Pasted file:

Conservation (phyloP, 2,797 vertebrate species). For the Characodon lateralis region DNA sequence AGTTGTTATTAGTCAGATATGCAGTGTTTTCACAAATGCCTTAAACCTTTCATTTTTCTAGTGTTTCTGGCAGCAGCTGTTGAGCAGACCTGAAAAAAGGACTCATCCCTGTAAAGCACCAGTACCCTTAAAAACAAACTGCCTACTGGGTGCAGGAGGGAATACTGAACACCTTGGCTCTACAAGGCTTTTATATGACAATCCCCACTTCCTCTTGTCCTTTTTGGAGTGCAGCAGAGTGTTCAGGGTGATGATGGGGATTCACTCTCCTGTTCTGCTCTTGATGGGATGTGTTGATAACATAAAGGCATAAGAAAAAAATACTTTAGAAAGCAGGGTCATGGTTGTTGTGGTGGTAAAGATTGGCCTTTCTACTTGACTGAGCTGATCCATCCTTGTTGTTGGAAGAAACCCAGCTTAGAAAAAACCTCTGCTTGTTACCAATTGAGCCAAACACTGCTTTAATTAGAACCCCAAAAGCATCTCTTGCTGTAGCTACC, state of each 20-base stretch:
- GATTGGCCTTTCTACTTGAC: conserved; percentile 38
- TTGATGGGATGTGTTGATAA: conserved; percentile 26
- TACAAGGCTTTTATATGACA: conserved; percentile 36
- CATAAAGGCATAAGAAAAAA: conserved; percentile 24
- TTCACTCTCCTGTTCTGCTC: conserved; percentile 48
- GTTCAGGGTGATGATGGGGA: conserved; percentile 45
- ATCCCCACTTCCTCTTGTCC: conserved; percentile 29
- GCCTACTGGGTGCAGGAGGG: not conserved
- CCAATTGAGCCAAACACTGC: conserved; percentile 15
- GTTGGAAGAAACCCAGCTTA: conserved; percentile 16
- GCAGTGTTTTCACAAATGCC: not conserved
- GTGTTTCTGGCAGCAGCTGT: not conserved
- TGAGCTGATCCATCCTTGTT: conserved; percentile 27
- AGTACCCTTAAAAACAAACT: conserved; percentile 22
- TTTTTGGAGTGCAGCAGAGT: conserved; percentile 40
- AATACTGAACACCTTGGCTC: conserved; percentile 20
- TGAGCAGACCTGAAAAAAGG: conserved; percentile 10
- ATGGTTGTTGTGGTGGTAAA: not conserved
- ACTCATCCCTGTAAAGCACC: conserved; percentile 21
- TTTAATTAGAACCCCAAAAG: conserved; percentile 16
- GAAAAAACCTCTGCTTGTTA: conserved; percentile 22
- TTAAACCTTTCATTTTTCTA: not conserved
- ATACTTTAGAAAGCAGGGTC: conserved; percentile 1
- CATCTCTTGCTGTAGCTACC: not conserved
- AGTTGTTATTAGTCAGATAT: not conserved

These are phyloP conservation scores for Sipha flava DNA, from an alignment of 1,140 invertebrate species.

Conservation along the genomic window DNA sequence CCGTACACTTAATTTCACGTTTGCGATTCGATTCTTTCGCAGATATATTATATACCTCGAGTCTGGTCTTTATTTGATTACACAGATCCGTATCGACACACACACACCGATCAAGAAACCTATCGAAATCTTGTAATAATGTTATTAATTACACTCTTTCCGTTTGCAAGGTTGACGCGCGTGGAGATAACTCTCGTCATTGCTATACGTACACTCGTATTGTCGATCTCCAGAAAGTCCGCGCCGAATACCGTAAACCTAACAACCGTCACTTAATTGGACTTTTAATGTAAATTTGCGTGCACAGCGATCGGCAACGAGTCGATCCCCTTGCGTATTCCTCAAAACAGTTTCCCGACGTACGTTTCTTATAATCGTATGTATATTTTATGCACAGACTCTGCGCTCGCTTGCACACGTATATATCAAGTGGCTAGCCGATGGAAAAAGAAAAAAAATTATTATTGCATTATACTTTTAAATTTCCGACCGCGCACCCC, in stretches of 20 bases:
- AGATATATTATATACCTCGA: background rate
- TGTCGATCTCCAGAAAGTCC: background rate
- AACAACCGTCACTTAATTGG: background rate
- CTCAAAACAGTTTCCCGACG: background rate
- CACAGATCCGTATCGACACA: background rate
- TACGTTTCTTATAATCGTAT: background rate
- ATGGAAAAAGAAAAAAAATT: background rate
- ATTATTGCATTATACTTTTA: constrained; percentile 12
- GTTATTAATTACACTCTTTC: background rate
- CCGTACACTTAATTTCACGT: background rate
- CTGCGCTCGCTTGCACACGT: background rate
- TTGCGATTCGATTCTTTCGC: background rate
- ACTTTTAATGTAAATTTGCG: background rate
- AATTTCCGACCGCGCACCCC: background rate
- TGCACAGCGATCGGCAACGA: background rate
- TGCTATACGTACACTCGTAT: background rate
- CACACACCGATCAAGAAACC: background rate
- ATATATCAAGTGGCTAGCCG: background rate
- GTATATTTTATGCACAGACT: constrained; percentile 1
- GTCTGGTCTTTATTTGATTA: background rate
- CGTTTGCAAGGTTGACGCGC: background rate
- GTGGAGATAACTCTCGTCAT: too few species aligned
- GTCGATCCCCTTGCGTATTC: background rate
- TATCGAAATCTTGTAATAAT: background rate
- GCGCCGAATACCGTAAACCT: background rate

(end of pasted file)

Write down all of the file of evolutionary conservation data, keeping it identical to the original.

Conservation (phyloP, 2,797 vertebrate species). For the Characodon lateralis region DNA sequence AGTTGTTATTAGTCAGATATGCAGTGTTTTCACAAATGCCTTAAACCTTTCATTTTTCTAGTGTTTCTGGCAGCAGCTGTTGAGCAGACCTGAAAAAAGGACTCATCCCTGTAAAGCACCAGTACCCTTAAAAACAAACTGCCTACTGGGTGCAGGAGGGAATACTGAACACCTTGGCTCTACAAGGCTTTTATATGACAATCCCCACTTCCTCTTGTCCTTTTTGGAGTGCAGCAGAGTGTTCAGGGTGATGATGGGGATTCACTCTCCTGTTCTGCTCTTGATGGGATGTGTTGATAACATAAAGGCATAAGAAAAAAATACTTTAGAAAGCAGGGTCATGGTTGTTGTGGTGGTAAAGATTGGCCTTTCTACTTGACTGAGCTGATCCATCCTTGTTGTTGGAAGAAACCCAGCTTAGAAAAAACCTCTGCTTGTTACCAATTGAGCCAAACACTGCTTTAATTAGAACCCCAAAAGCATCTCTTGCTGTAGCTACC, state of each 20-base stretch:
- GATTGGCCTTTCTACTTGAC: conserved; percentile 38
- TTGATGGGATGTGTTGATAA: conserved; percentile 26
- TACAAGGCTTTTATATGACA: conserved; percentile 36
- CATAAAGGCATAAGAAAAAA: conserved; percentile 24
- TTCACTCTCCTGTTCTGCTC: conserved; percentile 48
- GTTCAGGGTGATGATGGGGA: conserved; percentile 45
- ATCCCCACTTCCTCTTGTCC: conserved; percentile 29
- GCCTACTGGGTGCAGGAGGG: not conserved
- CCAATTGAGCCAAACACTGC: conserved; percentile 15
- GTTGGAAGAAACCCAGCTTA: conserved; percentile 16
- GCAGTGTTTTCACAAATGCC: not conserved
- GTGTTTCTGGCAGCAGCTGT: not conserved
- TGAGCTGATCCATCCTTGTT: conserved; percentile 27
- AGTACCCTTAAAAACAAACT: conserved; percentile 22
- TTTTTGGAGTGCAGCAGAGT: conserved; percentile 40
- AATACTGAACACCTTGGCTC: conserved; percentile 20
- TGAGCAGACCTGAAAAAAGG: conserved; percentile 10
- ATGGTTGTTGTGGTGGTAAA: not conserved
- ACTCATCCCTGTAAAGCACC: conserved; percentile 21
- TTTAATTAGAACCCCAAAAG: conserved; percentile 16
- GAAAAAACCTCTGCTTGTTA: conserved; percentile 22
- TTAAACCTTTCATTTTTCTA: not conserved
- ATACTTTAGAAAGCAGGGTC: conserved; percentile 1
- CATCTCTTGCTGTAGCTACC: not conserved
- AGTTGTTATTAGTCAGATAT: not conserved

These are phyloP conservation scores for Sipha flava DNA, from an alignment of 1,140 invertebrate species.

Conservation along the genomic window DNA sequence CCGTACACTTAATTTCACGTTTGCGATTCGATTCTTTCGCAGATATATTATATACCTCGAGTCTGGTCTTTATTTGATTACACAGATCCGTATCGACACACACACACCGATCAAGAAACCTATCGAAATCTTGTAATAATGTTATTAATTACACTCTTTCCGTTTGCAAGGTTGACGCGCGTGGAGATAACTCTCGTCATTGCTATACGTACACTCGTATTGTCGATCTCCAGAAAGTCCGCGCCGAATACCGTAAACCTAACAACCGTCACTTAATTGGACTTTTAATGTAAATTTGCGTGCACAGCGATCGGCAACGAGTCGATCCCCTTGCGTATTCCTCAAAACAGTTTCCCGACGTACGTTTCTTATAATCGTATGTATATTTTATGCACAGACTCTGCGCTCGCTTGCACACGTATATATCAAGTGGCTAGCCGATGGAAAAAGAAAAAAAATTATTATTGCATTATACTTTTAAATTTCCGACCGCGCACCCC, in stretches of 20 bases:
- AGATATATTATATACCTCGA: background rate
- TGTCGATCTCCAGAAAGTCC: background rate
- AACAACCGTCACTTAATTGG: background rate
- CTCAAAACAGTTTCCCGACG: background rate
- CACAGATCCGTATCGACACA: background rate
- TACGTTTCTTATAATCGTAT: background rate
- ATGGAAAAAGAAAAAAAATT: background rate
- ATTATTGCATTATACTTTTA: constrained; percentile 12
- GTTATTAATTACACTCTTTC: background rate
- CCGTACACTTAATTTCACGT: background rate
- CTGCGCTCGCTTGCACACGT: background rate
- TTGCGATTCGATTCTTTCGC: background rate
- ACTTTTAATGTAAATTTGCG: background rate
- AATTTCCGACCGCGCACCCC: background rate
- TGCACAGCGATCGGCAACGA: background rate
- TGCTATACGTACACTCGTAT: background rate
- CACACACCGATCAAGAAACC: background rate
- ATATATCAAGTGGCTAGCCG: background rate
- GTATATTTTATGCACAGACT: constrained; percentile 1
- GTCTGGTCTTTATTTGATTA: background rate
- CGTTTGCAAGGTTGACGCGC: background rate
- GTGGAGATAACTCTCGTCAT: too few species aligned
- GTCGATCCCCTTGCGTATTC: background rate
- TATCGAAATCTTGTAATAAT: background rate
- GCGCCGAATACCGTAAACCT: background rate